Grog Shop mural resonates; benefits laid-off employees
“This is a weird time to be alive, right?” he asks.
“Yeah, totally,” she responds.
When one first steps into the Grog Shop on Coventry Road, that’s the greeting from the large wall mural of a young man and young woman, staring into each other’s eyes, as the world around them burns.
Artist Jake Kelly created the iconic piece for Grog Shop owner Kathy Blackman when she moved the historic music venue up the street to its current location in 2003.
“The apocalypse and ruin have always been part of my work,” said Kelly.
Blackman remembers many late nights as Kelly worked to finish the mural. He slept there more than once during the month or so it took to complete it.
Recently, as the wide-reaching impacts of COVID-19 spread, people on social media began to share photos taken in front of the mural over the years—its themes obviously resonating in these uncertain times. Blackman said that it prompted her to “casually post that Jake is a prophet.”
“The Friday that the Grog closed down fully, I was trying to think of something to do to help the 19 people that work there,” said Kelly. “I have been asked many, many times over the years if I could make a print of the mural, and now seemed like the time. Kathy liked the idea, so I took a few days to draw it and we got the ball rolling.”
As of mid-April, 600 signed posters had been sold, at $30 each. All proceeds are split between Kelly and the unemployed Grog Shop and B-Side Lounge employees. The posters can be ordered at www.grogshop.gs.
Stepping into the Grog Shop today, one is greeted by Kelly and Blackman working together in protective masks, rolling up the signed prints and prepping them for delivery. It’s been tough to keep up with demand.
“Everyone has been very understanding,” said Blackman, “and I am really stunned and appreciative of the amazing support and generosity of the music community near and far. There have been as many out-of-state orders as from the neighborhood, which is humbling.”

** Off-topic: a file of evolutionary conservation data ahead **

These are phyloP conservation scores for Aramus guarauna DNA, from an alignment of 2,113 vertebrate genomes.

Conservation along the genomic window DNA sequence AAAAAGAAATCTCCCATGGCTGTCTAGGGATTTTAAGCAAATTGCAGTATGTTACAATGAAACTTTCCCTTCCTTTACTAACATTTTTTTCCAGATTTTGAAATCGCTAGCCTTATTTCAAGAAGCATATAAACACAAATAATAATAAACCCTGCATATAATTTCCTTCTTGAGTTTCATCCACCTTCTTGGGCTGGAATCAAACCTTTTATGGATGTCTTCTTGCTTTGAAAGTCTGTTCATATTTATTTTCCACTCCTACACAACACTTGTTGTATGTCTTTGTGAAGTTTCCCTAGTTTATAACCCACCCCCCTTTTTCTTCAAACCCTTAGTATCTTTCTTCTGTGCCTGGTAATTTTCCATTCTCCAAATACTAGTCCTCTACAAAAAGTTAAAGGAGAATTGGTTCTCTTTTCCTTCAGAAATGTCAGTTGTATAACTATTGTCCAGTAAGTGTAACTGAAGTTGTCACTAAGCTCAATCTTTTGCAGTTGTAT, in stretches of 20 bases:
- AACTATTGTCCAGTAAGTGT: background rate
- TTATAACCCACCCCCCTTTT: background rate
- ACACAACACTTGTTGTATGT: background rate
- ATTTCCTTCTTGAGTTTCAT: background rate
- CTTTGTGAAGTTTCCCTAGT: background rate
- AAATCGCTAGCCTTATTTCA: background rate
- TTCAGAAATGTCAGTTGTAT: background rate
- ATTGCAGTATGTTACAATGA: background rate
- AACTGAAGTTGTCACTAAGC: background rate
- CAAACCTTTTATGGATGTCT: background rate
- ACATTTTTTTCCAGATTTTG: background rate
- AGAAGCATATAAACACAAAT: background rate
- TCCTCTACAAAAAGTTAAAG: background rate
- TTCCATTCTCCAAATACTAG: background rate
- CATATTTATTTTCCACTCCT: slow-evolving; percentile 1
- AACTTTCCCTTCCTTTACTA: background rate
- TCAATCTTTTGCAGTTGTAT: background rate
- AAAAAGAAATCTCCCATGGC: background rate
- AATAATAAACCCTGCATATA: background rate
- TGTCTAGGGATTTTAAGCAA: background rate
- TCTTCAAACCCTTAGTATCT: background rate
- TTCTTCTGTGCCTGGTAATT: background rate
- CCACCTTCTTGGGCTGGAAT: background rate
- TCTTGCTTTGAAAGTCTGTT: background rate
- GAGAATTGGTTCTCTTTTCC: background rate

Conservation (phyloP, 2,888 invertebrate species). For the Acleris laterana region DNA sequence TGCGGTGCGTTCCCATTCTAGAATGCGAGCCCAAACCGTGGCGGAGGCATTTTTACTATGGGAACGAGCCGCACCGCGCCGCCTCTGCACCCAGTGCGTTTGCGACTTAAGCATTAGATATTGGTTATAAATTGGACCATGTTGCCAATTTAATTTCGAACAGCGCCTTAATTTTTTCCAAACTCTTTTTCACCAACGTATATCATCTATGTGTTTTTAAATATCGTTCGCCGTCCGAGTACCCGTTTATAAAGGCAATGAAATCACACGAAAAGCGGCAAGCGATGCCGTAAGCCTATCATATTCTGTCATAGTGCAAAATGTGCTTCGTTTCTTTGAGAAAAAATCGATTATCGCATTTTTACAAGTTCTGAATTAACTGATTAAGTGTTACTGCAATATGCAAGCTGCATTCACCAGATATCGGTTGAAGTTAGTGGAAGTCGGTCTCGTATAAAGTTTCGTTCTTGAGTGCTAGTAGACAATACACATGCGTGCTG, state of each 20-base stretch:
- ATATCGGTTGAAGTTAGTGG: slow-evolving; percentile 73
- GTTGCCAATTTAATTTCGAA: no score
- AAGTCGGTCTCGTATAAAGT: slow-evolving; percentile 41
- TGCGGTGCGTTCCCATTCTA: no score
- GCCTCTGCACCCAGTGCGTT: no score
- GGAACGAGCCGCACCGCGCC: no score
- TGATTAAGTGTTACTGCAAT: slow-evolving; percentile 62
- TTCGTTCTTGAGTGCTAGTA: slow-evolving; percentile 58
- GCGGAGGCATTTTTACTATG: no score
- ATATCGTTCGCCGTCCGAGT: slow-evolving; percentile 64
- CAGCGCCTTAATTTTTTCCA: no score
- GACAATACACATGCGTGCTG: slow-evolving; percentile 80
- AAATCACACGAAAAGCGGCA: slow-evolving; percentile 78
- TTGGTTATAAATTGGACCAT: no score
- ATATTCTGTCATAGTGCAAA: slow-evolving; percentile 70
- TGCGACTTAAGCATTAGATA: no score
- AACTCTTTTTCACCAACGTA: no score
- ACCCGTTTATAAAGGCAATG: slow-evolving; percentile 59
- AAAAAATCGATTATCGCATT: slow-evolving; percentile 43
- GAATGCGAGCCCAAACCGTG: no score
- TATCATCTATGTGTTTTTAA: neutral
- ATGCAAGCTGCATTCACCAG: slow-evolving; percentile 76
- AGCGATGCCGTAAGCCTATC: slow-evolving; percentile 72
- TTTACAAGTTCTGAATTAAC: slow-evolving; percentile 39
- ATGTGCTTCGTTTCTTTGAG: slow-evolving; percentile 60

In the mural, as everything descends into chaos, the band plays on. As much as the world might need music right now, that is not the reality for Blackman.
While many local restaurants are able to scrape by with to-go service, there is no take-out equivalent for local music. “I am honestly not sure what the reality of the post-virus restrictions will mean for the live-music scene,” Blackman said. “I have thought about it a lot and believe we will be slow in bouncing back for many reasons.
“Almost all of my shows through June have postponed until fall, or even 2021. I do have stuff booked in July and August still, but touring bands seem to be looking further out now as backup, just in case. Even when restrictions are lifted, I am concerned that people will be hesitant to gather in large groups, which I need for either of the clubs to really be successful long term. I am trying to stay positive and ride this out.”
Kelly has created hundreds of concert posters and murals over the last few decades. When he looks at the Grog Shop mural now, he thinks, “As comfy as we might feel now, history is nothing but rocky roads and horror. The best thing we can do is love each other and prepare for the worst. And this is nowhere near as bad as it can get, so we should all count our blessings and thank whatever gods we believe in.”
Adam Dew is a proud member of Heights High's Class of '94. He owns Dew Media, Inc., a video production company.